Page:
The four members of the “Wild Boars” soccer team and the coach had been left behind in the cave on Monday night after the second group of four boys was evacuated.
The already exhausted rescuers had to dig deep and plough on through soaring temperatures, rising humidity and thick mud on Tuesday.
As the minutes stretched into hours under the hot sun in this corner of north-western Thailand bordering Myanmar, hopes rose that good news was imminent.
When news of the successful operation broke, huge cheers went up from Thai volunteers at the media centre, a car park full of the world's press about 1.5 kilometres from the cave entrance.
The rescue effort has transfixed Thailand for more than two weeks and captured global attention for days on end.
In a briefing just before noon, local time, mission chief Narongsak Osottanakorn — who has become the international face of the rescue effort — said 19 divers (up from 18 on Sunday and Monday) would participate in the final push to bring the unprecedented operation to its conclusion.
Because of the heavy rains, which eventually eased in the afternoon, Narongsak said the decision had been taken to "not to waste time … for the third planned mission".
"We can do it [extract everyone] because we now have experience.
"From the first day to the second day we can do it two hours faster. The first day we spent 11 hours, yesterday we spent nine hours [from the start of the mission to the final rescue].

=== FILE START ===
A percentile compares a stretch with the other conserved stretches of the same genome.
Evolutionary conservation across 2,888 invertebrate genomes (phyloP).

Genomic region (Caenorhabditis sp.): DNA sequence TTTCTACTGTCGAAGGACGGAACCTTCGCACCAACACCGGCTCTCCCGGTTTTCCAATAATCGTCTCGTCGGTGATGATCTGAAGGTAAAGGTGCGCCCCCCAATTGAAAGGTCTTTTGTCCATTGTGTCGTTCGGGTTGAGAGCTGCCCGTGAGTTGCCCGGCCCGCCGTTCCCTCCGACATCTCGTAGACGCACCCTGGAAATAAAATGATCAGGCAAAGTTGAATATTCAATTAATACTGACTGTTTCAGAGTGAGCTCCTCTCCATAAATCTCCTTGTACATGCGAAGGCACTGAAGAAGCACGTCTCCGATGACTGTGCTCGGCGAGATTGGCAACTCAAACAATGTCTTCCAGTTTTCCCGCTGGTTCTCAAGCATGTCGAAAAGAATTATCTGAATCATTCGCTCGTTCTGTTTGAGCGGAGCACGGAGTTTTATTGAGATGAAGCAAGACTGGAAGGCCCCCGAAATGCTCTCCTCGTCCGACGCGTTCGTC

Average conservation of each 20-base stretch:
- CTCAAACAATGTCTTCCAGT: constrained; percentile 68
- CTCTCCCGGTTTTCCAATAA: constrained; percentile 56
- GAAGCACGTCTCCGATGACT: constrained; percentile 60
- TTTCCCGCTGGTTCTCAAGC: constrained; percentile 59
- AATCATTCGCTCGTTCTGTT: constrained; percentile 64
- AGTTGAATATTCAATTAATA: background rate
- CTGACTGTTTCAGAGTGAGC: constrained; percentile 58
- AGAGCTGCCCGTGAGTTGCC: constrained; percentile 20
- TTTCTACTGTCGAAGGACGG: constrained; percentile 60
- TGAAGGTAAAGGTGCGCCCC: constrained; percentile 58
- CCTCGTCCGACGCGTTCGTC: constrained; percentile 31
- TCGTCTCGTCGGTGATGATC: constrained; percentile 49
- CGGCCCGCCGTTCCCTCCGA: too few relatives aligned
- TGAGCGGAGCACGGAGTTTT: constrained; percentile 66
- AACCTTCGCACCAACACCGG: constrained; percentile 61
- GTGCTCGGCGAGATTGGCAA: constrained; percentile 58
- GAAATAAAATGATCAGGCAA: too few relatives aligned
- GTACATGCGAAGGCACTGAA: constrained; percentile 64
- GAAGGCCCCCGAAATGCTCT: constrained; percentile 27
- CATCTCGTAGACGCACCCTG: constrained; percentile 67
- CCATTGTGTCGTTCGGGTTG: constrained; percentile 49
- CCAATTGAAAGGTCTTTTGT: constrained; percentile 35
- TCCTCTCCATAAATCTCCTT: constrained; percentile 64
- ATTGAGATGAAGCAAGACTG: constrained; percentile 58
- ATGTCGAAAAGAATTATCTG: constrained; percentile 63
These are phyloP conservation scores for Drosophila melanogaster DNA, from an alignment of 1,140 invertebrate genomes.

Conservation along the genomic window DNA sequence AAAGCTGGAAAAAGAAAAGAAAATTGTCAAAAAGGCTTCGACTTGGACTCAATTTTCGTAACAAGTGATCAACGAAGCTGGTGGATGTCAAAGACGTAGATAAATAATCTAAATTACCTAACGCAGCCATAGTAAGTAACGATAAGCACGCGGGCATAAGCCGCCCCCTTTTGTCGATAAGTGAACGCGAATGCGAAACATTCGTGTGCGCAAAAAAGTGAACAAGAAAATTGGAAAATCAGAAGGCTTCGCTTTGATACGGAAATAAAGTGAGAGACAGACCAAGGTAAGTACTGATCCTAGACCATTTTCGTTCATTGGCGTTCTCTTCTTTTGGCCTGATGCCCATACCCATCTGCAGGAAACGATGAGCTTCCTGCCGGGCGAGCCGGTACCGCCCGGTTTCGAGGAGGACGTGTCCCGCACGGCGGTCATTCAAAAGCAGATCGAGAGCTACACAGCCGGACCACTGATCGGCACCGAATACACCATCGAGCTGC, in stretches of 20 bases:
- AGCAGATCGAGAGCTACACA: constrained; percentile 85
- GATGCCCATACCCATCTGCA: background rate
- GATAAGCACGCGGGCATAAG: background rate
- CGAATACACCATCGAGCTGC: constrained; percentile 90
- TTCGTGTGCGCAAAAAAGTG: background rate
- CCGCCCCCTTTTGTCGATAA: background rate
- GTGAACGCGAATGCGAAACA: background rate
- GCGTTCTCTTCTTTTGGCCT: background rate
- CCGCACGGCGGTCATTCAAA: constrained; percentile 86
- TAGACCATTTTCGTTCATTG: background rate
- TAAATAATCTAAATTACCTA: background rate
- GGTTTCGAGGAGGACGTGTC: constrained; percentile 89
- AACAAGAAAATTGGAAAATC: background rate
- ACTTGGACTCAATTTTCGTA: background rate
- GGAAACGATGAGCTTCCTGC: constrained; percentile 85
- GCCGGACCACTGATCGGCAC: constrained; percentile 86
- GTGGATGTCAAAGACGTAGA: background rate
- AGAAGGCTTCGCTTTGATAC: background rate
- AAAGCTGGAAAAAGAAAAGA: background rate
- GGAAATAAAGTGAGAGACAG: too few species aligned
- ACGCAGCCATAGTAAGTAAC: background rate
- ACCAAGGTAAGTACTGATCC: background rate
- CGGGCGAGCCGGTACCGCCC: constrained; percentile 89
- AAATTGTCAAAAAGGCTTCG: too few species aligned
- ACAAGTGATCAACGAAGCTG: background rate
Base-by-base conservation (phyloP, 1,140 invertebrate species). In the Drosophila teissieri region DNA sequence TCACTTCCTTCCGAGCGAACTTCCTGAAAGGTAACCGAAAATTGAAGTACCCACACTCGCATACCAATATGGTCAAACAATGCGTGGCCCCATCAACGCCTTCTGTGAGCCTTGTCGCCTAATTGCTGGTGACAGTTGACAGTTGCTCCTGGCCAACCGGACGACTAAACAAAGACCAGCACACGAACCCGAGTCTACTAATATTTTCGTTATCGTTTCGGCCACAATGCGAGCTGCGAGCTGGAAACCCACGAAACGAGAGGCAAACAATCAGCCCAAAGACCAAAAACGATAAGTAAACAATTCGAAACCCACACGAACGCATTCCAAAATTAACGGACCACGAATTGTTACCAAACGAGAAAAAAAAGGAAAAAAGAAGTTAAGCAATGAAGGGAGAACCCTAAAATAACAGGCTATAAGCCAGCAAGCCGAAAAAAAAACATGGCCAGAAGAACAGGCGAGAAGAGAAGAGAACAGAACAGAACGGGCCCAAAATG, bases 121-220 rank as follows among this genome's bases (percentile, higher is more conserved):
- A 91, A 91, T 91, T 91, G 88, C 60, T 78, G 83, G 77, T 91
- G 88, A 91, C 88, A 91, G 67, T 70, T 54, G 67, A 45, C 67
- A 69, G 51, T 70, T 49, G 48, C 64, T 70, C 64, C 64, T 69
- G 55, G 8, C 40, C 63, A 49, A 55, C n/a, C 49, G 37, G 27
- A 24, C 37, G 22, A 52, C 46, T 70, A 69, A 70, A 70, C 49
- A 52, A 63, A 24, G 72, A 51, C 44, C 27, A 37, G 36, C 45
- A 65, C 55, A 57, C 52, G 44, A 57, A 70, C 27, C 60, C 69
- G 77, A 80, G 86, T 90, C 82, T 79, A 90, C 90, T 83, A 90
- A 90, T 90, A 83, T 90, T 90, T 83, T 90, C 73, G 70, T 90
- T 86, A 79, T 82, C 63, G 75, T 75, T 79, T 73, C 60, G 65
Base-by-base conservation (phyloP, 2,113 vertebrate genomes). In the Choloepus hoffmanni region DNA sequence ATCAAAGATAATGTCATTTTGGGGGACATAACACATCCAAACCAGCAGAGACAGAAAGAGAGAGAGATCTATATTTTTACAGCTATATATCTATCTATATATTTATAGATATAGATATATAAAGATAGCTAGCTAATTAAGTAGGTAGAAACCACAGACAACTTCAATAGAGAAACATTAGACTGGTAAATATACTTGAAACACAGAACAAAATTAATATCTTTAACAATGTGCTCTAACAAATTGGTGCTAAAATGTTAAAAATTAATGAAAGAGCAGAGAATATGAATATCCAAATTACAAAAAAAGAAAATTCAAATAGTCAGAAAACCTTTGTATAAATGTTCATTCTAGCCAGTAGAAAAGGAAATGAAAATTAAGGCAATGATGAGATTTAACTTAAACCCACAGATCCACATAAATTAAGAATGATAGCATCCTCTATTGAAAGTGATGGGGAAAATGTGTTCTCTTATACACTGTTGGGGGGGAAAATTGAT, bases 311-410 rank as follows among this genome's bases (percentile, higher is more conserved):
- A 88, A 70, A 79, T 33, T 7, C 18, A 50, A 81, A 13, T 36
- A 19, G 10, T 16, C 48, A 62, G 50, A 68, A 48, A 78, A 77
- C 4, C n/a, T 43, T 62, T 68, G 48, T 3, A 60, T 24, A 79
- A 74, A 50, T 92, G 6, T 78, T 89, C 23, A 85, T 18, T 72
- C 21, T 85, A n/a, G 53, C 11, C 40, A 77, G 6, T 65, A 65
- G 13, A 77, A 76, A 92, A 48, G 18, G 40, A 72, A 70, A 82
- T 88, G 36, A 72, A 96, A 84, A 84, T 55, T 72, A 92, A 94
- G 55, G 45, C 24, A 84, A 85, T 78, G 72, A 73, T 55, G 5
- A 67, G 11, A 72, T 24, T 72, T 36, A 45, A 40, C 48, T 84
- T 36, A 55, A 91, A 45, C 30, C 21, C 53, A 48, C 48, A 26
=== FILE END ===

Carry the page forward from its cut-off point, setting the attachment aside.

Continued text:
"Today [Tuesday] we might have to wait longer, but it will be worth the wait."
As a result of the rise in the number of people to be evacuated, Narongsak cautioned that Tuesday's mission would likely take longer. But "if everything goes right, we will see four kids and the doctor and the [three] SEALs that have stayed with the kids all come".
Hours later, he fronted the world's media to announce that the operation had bee a success. He hugged Third Army deputy chief Chalongchai and other military bosses, finally able to smile and let out a sigh of relief.
Earlier, Dr Jesada Chokedamrongsuk, the secretary of the Ministry of Public Health, provided a detailed briefing on the health of the eight boys who had already been rescued.
Two of the first boys had mild lung infections, which could be pneumonia but, he said, most of the boys were "fine, normal" and had undergone a battery of tests, X-rays, and received vaccinations.
After initially being fed further power gel energy rations, the boys had moved to eating soft, boiled rice and had even asked for and received chocolate.
The second group of four were, if anything, in slightly better condition, though one boy had a very low body temperature and a slow heart rate.
Both groups were brought out of the cave with gauze over their eyes because of their prolonged stint 3.2 kilometres deep inside the cave, Dr Chokedamrongsuk said, and had initially worn sunglasses at the hospital to soften their exposure to the light of the outside world.
The first group saw their parents and close family on Monday night, though through glass as they remained under quarantine, and the second group was scheduled to do so on Tuesday evening.
All of the boys are expected to remain in quarantine for up to a week before finally being allowed to go home and return to a life that will, likely, never quite be "normal" again.
The identities of the boys have not been confirmed by Thai authorities, but the first four boys brought out were aged 14 to 16 years old and the second group were 12 to 14 years old.